Hello to all on this the fifth day of MoFodom! Since this is day five I'll be rambling about five awesome things I've been finding at Trader Joe's lately. On the very slim chance that you don't know what Trader Joe's is, it's a chain of retail food markets selling mainly "own-brand" stuff. They are well known for their excellent selection of inexpensive vegan and vegetarian foods and snacks (and wine if you don't live in a state with stupid liquor laws), not to mention their body care and household products. If you're reading this and don't have a Trader Joe's near you then... well... sorry.

Onto the list!

1. Unsweetened Coconut Milk Beverage

This is a coconut milk for drinking, not that super-thick stuff for cooking that comes in cans. My go-to all purpose plant milk is usually unsweetened almond milk, but lately I've been mixing this into my coffee and smoothies and it's the shit. The coconut beverage does have a bit of natural sweetness due to being made from coconuts and all so I'm not sure it would be suitable for use in all savory recipes, but it's pretty darn nice on its own. Oh, and it doesn't hurt that it's a good source of calcium. Ingredients and nutritional info:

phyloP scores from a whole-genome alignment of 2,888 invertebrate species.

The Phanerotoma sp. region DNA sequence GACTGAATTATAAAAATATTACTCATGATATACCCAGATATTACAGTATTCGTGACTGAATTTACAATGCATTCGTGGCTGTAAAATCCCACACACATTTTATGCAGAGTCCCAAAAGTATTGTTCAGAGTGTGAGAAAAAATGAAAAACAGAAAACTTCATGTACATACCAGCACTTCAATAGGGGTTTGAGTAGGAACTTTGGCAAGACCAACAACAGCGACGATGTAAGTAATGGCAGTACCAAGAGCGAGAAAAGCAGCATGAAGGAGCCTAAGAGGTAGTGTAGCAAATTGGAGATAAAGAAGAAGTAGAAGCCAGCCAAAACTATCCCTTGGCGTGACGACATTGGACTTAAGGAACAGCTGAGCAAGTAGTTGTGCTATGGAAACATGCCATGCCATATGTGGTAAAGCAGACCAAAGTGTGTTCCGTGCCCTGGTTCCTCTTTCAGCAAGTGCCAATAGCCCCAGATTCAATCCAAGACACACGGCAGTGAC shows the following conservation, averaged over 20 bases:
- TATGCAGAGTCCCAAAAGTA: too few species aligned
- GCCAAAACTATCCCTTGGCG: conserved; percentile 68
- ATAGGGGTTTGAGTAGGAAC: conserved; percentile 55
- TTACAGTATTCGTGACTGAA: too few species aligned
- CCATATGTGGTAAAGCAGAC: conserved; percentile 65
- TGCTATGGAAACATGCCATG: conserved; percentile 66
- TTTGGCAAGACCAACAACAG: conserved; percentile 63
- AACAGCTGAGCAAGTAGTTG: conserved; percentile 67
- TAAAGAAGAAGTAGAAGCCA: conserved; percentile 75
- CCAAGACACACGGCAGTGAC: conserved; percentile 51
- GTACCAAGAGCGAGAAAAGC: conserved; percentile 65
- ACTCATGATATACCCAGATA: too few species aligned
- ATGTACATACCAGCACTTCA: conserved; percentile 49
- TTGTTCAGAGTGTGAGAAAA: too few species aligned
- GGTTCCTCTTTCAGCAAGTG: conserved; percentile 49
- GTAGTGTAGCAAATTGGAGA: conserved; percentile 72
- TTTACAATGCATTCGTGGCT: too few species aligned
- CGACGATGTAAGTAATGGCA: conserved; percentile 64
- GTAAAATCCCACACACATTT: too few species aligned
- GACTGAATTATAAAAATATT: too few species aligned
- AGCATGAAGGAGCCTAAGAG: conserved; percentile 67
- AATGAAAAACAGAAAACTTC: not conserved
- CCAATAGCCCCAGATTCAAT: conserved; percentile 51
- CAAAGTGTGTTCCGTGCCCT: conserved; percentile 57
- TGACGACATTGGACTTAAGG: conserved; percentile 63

2. Organic 3-Grain Tempeh

OK, a block of tempeh might not be exciting on its own merit but this stuff is seriously cheap at TJ's. I am lucky enough to live near a local supermarket that sells tempeh, but an 8oz block costs $3.70 there. The same thing is about $2 at Trader Joe's. Which would you choose? Ingredients and nutritional info:

3. Meatless Meatballs

These are a soy-based meatball-esque food. They are ideal for pasta and meatball subs because they have sort of an underlying "Italian seasoning" type flavor going on, but one could certainly skewer them in coat them in other types of sauce for an easy snack or starter. Sometimes I mash them up in marinara sauce to make a quick vegan bolognese. I'm drooling just thinking about it. Ingredients and nutritional info: